What happened to the bat flip?
When Yasiel Puig homered Monday night in the Dodgers’ 10-inning, 6-5 victory over the Seattle Mariners, he didn’t so much flip his bat as he did toss it aside.
This was by design.
Puig said recently he intends to cut down on his trademark bat flips, if only because he is sensitive to how they might be perceived.
Though acknowledging that some fans are entertained by his theatrics, Puig said in Spanish, “I want to show American baseball that I’m not disrespecting the game.”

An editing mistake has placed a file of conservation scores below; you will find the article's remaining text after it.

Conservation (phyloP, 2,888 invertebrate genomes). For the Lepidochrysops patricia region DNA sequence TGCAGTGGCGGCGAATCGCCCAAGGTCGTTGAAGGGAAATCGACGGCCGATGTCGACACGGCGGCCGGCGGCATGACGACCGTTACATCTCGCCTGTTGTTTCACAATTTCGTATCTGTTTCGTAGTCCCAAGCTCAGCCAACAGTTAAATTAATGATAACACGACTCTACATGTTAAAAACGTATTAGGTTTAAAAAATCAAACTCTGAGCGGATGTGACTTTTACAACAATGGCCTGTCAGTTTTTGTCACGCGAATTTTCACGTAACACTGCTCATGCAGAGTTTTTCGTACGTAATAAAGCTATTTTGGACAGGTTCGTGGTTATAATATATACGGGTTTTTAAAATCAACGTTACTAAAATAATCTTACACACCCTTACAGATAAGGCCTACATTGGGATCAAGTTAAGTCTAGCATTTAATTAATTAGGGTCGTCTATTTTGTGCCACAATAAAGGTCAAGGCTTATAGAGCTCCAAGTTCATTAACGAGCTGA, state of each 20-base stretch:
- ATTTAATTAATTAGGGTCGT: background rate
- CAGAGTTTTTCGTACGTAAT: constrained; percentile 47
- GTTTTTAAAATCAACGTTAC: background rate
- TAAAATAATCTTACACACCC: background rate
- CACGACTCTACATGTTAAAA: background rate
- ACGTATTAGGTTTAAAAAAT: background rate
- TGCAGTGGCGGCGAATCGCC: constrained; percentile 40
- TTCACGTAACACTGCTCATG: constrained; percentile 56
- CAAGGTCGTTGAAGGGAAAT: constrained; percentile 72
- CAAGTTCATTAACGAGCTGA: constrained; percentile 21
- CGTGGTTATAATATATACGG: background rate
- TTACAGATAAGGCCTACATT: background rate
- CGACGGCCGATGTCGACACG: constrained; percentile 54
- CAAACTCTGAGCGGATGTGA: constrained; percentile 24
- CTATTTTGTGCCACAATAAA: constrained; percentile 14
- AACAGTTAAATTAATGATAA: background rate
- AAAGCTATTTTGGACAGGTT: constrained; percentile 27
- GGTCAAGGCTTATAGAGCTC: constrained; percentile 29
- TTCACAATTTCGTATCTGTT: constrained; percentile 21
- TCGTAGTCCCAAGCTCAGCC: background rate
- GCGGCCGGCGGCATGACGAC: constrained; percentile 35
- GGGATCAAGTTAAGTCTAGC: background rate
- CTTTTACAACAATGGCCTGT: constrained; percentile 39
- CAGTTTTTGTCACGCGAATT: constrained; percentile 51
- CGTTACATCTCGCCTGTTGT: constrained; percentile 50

Puig maintained that his bat flips aren’t intended to disrespect the game or his opponents.
“I don’t do that because I lack respect,” he said. “I do that because of the emotions that I have.”
That being the case, Puig said he might flip his bat if he comes through in an emotionally charged situation.
“If it’s a big home run or if I’m frustrated because I couldn’t connect in my previous at-bats or if I drive in important runs for my team, I might do it,” he said. “You never know. I can’t say I won’t do it.”